When a Promise Becomes a Threat

We are now several months into Tesco’s latest marketing campaign, The Tesco Price Promise. 

And the anecdotal results I can see on social media are very interesting. 

On the face of it, this should be a successful campaign. What’s not to like, at the heart of a recession, about promising your customers that, if you (accidentally) overcharge them, they’ll get that overcharge off their very next shop? What’s not to enjoy about your loyalty being rewarded and a financial incentive to return?

But there’s a downside. If you continually overcharge your customers, and give them a piece of paper to prove that you are doing it. Every week. Then it’s only a matter of time before the customer sits up and thinks “Hey, wait a minute here….”

And the flip side? Well, if you are saving money, it’s only a matter of time before you get a little peeved that everyone’s getting money off vouchers except you…..

This latest price promotion could spell disaster for the market leader. Already CNBC is predicting Tesco’s fall from power, and rival supermarket chains are stepping up their marketing messages to compete with the price promise juggernaut head on. Sainsbury’s is even challenging Tesco through official channels that their “comparisons” are not even real comparisons, and you have to agree: it’s hard to compare the Fair Trade coffee to the ground coffee that was unethically extracted from its suppliers at rock bottom prices….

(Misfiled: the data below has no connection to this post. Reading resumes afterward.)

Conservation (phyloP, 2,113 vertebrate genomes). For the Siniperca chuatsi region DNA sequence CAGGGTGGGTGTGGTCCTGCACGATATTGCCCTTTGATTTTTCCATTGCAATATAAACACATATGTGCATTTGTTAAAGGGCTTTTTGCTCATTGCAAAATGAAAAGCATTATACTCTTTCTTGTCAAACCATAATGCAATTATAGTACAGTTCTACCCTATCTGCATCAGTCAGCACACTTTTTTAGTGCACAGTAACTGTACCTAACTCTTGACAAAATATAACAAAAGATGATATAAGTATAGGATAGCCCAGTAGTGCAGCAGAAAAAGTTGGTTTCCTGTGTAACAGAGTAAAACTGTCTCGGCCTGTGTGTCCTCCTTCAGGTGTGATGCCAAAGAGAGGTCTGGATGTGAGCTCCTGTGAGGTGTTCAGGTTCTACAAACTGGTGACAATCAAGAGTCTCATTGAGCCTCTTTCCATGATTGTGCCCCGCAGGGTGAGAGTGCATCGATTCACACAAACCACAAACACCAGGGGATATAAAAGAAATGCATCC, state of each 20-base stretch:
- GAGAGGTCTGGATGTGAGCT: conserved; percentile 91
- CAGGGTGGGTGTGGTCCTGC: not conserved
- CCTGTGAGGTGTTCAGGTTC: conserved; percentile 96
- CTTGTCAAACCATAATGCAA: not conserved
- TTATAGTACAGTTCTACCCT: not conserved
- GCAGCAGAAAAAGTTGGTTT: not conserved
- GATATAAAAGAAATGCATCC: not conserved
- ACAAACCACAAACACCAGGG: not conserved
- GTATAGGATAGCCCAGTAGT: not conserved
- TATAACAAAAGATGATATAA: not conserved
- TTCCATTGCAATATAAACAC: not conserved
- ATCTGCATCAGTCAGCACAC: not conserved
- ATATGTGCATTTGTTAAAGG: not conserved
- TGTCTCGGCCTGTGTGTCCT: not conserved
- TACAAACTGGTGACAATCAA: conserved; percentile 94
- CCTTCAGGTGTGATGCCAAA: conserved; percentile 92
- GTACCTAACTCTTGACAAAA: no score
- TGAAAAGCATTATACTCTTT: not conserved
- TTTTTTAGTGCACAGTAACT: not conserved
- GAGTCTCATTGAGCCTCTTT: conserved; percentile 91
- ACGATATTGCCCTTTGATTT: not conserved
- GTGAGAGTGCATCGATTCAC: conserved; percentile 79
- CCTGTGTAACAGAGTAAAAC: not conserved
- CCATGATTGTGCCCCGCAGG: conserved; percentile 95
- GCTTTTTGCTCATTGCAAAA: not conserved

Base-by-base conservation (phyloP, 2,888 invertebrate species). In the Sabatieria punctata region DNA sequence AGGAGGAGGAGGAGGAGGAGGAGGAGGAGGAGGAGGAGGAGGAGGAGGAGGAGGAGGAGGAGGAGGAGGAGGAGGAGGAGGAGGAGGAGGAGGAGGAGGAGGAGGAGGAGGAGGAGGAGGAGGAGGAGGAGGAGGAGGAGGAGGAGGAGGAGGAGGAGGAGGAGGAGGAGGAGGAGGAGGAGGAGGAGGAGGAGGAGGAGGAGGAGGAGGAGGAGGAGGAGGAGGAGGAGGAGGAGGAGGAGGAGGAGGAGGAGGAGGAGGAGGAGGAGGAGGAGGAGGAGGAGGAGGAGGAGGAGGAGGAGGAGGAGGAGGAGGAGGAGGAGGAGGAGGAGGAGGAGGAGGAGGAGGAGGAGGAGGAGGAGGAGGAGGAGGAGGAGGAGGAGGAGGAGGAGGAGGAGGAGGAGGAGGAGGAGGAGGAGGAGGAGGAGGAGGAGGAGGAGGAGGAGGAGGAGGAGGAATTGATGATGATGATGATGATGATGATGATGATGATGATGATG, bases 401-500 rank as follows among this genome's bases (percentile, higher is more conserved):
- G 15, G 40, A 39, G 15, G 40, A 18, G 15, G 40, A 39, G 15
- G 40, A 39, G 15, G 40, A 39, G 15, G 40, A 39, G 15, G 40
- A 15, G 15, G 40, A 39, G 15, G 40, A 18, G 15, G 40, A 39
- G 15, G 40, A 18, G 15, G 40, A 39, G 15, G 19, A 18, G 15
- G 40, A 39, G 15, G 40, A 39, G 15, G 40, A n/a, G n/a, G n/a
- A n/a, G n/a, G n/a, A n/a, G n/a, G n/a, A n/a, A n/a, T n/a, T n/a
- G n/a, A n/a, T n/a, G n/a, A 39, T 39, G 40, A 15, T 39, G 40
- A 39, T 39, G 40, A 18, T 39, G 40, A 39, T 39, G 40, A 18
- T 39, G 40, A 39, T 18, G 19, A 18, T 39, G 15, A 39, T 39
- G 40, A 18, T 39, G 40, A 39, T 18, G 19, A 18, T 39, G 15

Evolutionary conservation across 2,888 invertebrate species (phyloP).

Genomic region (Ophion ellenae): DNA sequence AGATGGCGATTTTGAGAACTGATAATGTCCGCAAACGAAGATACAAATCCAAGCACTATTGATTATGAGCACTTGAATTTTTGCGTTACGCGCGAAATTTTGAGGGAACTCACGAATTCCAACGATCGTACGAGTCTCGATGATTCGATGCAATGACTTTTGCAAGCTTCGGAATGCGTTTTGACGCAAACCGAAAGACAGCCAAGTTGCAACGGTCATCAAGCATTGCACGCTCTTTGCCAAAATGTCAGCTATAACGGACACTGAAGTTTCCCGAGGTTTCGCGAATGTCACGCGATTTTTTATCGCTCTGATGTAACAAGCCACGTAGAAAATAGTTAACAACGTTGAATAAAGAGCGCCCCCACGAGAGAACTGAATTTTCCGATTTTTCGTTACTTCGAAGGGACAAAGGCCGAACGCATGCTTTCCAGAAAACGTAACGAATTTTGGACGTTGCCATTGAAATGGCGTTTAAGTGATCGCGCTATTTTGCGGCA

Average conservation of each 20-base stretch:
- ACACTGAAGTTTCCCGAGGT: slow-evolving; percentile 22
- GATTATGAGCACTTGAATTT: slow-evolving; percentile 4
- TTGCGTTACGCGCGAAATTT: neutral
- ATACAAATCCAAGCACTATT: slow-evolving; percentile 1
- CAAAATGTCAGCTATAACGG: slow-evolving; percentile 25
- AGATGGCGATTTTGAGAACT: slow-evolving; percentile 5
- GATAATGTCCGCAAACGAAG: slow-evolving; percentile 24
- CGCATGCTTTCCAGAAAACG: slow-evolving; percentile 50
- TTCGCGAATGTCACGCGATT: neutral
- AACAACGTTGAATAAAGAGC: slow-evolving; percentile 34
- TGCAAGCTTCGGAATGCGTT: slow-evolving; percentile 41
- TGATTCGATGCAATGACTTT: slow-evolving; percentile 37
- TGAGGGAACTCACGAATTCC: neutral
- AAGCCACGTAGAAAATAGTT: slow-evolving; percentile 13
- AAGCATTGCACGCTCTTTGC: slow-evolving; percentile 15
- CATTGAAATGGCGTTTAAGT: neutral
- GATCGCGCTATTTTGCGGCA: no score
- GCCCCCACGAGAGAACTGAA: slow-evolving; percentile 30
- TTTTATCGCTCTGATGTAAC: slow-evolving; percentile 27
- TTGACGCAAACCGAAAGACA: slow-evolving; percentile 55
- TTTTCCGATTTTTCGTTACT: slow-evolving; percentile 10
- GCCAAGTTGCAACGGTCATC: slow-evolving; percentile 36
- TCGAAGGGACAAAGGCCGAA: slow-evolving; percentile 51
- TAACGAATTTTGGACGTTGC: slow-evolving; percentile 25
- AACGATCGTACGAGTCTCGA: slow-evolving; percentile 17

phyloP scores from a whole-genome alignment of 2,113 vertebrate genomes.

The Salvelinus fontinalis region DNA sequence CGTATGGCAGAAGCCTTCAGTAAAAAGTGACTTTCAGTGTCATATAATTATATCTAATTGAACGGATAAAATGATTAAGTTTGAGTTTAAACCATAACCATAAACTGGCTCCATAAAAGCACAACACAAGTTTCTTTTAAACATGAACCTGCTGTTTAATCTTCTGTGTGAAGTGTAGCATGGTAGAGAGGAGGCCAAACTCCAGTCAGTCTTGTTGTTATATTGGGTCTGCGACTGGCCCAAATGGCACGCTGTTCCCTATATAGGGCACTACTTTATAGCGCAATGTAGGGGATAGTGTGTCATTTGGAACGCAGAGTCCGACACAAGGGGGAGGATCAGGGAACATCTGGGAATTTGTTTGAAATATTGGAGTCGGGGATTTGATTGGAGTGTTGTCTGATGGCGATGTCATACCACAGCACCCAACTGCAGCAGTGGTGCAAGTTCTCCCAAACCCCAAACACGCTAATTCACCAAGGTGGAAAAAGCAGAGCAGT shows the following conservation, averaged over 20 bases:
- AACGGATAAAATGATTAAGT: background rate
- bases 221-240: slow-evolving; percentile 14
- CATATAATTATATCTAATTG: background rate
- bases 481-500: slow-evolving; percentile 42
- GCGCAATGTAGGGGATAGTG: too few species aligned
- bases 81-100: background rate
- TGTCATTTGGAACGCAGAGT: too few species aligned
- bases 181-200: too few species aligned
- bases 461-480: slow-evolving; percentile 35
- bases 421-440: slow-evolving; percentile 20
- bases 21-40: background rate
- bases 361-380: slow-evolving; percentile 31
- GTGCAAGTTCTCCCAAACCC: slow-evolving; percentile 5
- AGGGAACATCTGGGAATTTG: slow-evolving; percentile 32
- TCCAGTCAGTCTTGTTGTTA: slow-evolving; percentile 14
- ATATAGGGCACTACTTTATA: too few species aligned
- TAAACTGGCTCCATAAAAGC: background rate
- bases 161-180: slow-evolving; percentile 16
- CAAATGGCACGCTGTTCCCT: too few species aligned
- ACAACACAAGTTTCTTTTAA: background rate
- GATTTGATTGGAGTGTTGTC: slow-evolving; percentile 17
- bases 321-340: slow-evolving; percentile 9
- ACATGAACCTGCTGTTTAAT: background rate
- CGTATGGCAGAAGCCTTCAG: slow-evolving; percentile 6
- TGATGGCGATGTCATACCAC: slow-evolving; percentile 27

Social media is further fueling the spread of this disgruntlement, with irritated shoppers posting up pictures of their receipts, demonstrating just how much cheaper it would have been for them to do their grocery shop elsewhere. 

This doesn’t really affect our household. We switched our weekly grocery shop to the so called “premium” supermarket Marks & Spencer a few years ago. At an average saving of £40 on the weekly shop, the two grand annual saving is worth the stick we get from our friends for pretending to be posh. Quite frankly, I’d rather be “pretend posh” than poor. 

A few recent trips to Tesco, to just get a few things, have resulted in numerous money off coupons, and our astonishment that just a couple of carrier bags of “bits and bobs” can come to such a high amount. 

I simply pity the poor families who shop there weekly, on limited budgets, and see their hard earned wages going straight to Tesco’s bottom line.

So what should Tesco do now? 

Well, the sensible option would be to cut its prices. 

It might eat into some of the £1.4 billion pre-tax profits it has made in the last six months, but it’s likely to lose less customers in the long term. 

Since the start of the recession, shopping habits have changed immensely. Discount shopping is no longer stigmatised, coupons are considered valuable commodities but, despite these changes,  long term shopping habits remain a constant. 

And once a customer has shifted their main supermarket, it is doubly difficult to lure them back. 

As a marketer, I can promise them that.